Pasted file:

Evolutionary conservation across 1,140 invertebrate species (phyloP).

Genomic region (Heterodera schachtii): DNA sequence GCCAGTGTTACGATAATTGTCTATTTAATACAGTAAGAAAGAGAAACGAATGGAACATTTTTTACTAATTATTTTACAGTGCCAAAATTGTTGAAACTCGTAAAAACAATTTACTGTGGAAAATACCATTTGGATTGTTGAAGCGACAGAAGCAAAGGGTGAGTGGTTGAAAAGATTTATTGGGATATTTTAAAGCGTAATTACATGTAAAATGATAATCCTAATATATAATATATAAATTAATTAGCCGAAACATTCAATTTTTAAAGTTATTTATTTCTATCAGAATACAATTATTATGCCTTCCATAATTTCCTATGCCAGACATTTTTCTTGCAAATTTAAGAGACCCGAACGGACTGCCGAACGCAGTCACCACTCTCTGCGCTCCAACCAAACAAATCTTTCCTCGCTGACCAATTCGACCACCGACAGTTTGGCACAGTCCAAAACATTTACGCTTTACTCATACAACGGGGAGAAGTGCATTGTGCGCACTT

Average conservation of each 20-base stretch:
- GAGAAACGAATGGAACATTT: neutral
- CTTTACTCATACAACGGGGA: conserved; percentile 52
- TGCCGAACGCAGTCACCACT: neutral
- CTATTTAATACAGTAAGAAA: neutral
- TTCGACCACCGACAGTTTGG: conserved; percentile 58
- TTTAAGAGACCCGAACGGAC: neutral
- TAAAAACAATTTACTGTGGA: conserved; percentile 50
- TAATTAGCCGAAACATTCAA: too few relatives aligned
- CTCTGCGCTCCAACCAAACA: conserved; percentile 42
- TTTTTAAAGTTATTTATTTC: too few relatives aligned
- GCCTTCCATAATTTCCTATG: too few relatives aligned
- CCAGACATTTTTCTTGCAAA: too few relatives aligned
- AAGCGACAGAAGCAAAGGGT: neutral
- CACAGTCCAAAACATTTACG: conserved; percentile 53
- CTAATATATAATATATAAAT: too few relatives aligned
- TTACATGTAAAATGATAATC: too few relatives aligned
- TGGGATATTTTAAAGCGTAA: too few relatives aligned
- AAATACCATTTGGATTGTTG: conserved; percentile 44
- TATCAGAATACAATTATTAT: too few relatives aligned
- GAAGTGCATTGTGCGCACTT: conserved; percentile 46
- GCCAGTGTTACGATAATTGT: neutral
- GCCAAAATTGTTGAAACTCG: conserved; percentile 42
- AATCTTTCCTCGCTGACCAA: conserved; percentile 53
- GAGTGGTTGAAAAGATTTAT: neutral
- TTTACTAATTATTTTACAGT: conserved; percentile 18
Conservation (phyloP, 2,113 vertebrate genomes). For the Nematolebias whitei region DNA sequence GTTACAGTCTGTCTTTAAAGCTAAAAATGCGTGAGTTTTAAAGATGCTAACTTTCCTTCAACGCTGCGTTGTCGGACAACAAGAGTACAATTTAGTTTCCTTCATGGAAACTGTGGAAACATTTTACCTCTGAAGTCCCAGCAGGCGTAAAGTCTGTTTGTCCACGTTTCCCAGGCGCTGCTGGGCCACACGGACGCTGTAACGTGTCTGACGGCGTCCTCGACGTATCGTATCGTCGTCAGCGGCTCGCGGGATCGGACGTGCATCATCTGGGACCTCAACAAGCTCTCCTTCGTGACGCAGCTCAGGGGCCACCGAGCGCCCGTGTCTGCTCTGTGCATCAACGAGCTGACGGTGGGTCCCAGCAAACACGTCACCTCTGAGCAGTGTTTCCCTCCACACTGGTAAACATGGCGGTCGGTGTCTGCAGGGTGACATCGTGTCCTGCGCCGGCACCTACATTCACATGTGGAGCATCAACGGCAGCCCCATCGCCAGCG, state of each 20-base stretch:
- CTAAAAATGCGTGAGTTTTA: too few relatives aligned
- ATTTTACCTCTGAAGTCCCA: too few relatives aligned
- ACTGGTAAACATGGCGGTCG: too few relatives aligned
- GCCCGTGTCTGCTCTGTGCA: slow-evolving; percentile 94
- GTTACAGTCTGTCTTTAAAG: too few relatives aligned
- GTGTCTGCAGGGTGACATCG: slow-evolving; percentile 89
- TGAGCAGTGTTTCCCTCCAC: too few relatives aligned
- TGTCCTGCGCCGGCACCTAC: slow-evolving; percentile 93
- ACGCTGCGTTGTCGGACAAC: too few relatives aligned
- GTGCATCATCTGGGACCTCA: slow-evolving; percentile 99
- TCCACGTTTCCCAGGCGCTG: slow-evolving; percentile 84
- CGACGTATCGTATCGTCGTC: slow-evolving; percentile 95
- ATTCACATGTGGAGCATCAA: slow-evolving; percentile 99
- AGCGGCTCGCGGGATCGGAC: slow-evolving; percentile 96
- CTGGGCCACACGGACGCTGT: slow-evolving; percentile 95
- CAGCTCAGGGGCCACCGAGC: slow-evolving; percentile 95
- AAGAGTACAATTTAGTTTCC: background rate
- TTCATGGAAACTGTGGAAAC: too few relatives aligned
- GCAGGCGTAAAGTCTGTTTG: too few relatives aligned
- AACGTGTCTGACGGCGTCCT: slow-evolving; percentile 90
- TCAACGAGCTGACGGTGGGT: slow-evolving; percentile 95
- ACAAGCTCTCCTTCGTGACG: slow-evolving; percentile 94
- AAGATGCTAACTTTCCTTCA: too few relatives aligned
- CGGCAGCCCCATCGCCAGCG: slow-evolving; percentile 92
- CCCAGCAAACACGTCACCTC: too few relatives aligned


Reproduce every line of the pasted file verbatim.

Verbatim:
Evolutionary conservation across 1,140 invertebrate species (phyloP).

Genomic region (Heterodera schachtii): DNA sequence GCCAGTGTTACGATAATTGTCTATTTAATACAGTAAGAAAGAGAAACGAATGGAACATTTTTTACTAATTATTTTACAGTGCCAAAATTGTTGAAACTCGTAAAAACAATTTACTGTGGAAAATACCATTTGGATTGTTGAAGCGACAGAAGCAAAGGGTGAGTGGTTGAAAAGATTTATTGGGATATTTTAAAGCGTAATTACATGTAAAATGATAATCCTAATATATAATATATAAATTAATTAGCCGAAACATTCAATTTTTAAAGTTATTTATTTCTATCAGAATACAATTATTATGCCTTCCATAATTTCCTATGCCAGACATTTTTCTTGCAAATTTAAGAGACCCGAACGGACTGCCGAACGCAGTCACCACTCTCTGCGCTCCAACCAAACAAATCTTTCCTCGCTGACCAATTCGACCACCGACAGTTTGGCACAGTCCAAAACATTTACGCTTTACTCATACAACGGGGAGAAGTGCATTGTGCGCACTT

Average conservation of each 20-base stretch:
- GAGAAACGAATGGAACATTT: neutral
- CTTTACTCATACAACGGGGA: conserved; percentile 52
- TGCCGAACGCAGTCACCACT: neutral
- CTATTTAATACAGTAAGAAA: neutral
- TTCGACCACCGACAGTTTGG: conserved; percentile 58
- TTTAAGAGACCCGAACGGAC: neutral
- TAAAAACAATTTACTGTGGA: conserved; percentile 50
- TAATTAGCCGAAACATTCAA: too few relatives aligned
- CTCTGCGCTCCAACCAAACA: conserved; percentile 42
- TTTTTAAAGTTATTTATTTC: too few relatives aligned
- GCCTTCCATAATTTCCTATG: too few relatives aligned
- CCAGACATTTTTCTTGCAAA: too few relatives aligned
- AAGCGACAGAAGCAAAGGGT: neutral
- CACAGTCCAAAACATTTACG: conserved; percentile 53
- CTAATATATAATATATAAAT: too few relatives aligned
- TTACATGTAAAATGATAATC: too few relatives aligned
- TGGGATATTTTAAAGCGTAA: too few relatives aligned
- AAATACCATTTGGATTGTTG: conserved; percentile 44
- TATCAGAATACAATTATTAT: too few relatives aligned
- GAAGTGCATTGTGCGCACTT: conserved; percentile 46
- GCCAGTGTTACGATAATTGT: neutral
- GCCAAAATTGTTGAAACTCG: conserved; percentile 42
- AATCTTTCCTCGCTGACCAA: conserved; percentile 53
- GAGTGGTTGAAAAGATTTAT: neutral
- TTTACTAATTATTTTACAGT: conserved; percentile 18
Conservation (phyloP, 2,113 vertebrate genomes). For the Nematolebias whitei region DNA sequence GTTACAGTCTGTCTTTAAAGCTAAAAATGCGTGAGTTTTAAAGATGCTAACTTTCCTTCAACGCTGCGTTGTCGGACAACAAGAGTACAATTTAGTTTCCTTCATGGAAACTGTGGAAACATTTTACCTCTGAAGTCCCAGCAGGCGTAAAGTCTGTTTGTCCACGTTTCCCAGGCGCTGCTGGGCCACACGGACGCTGTAACGTGTCTGACGGCGTCCTCGACGTATCGTATCGTCGTCAGCGGCTCGCGGGATCGGACGTGCATCATCTGGGACCTCAACAAGCTCTCCTTCGTGACGCAGCTCAGGGGCCACCGAGCGCCCGTGTCTGCTCTGTGCATCAACGAGCTGACGGTGGGTCCCAGCAAACACGTCACCTCTGAGCAGTGTTTCCCTCCACACTGGTAAACATGGCGGTCGGTGTCTGCAGGGTGACATCGTGTCCTGCGCCGGCACCTACATTCACATGTGGAGCATCAACGGCAGCCCCATCGCCAGCG, state of each 20-base stretch:
- CTAAAAATGCGTGAGTTTTA: too few relatives aligned
- ATTTTACCTCTGAAGTCCCA: too few relatives aligned
- ACTGGTAAACATGGCGGTCG: too few relatives aligned
- GCCCGTGTCTGCTCTGTGCA: slow-evolving; percentile 94
- GTTACAGTCTGTCTTTAAAG: too few relatives aligned
- GTGTCTGCAGGGTGACATCG: slow-evolving; percentile 89
- TGAGCAGTGTTTCCCTCCAC: too few relatives aligned
- TGTCCTGCGCCGGCACCTAC: slow-evolving; percentile 93
- ACGCTGCGTTGTCGGACAAC: too few relatives aligned
- GTGCATCATCTGGGACCTCA: slow-evolving; percentile 99
- TCCACGTTTCCCAGGCGCTG: slow-evolving; percentile 84
- CGACGTATCGTATCGTCGTC: slow-evolving; percentile 95
- ATTCACATGTGGAGCATCAA: slow-evolving; percentile 99
- AGCGGCTCGCGGGATCGGAC: slow-evolving; percentile 96
- CTGGGCCACACGGACGCTGT: slow-evolving; percentile 95
- CAGCTCAGGGGCCACCGAGC: slow-evolving; percentile 95
- AAGAGTACAATTTAGTTTCC: background rate
- TTCATGGAAACTGTGGAAAC: too few relatives aligned
- GCAGGCGTAAAGTCTGTTTG: too few relatives aligned
- AACGTGTCTGACGGCGTCCT: slow-evolving; percentile 90
- TCAACGAGCTGACGGTGGGT: slow-evolving; percentile 95
- ACAAGCTCTCCTTCGTGACG: slow-evolving; percentile 94
- AAGATGCTAACTTTCCTTCA: too few relatives aligned
- CGGCAGCCCCATCGCCAGCG: slow-evolving; percentile 92
- CCCAGCAAACACGTCACCTC: too few relatives aligned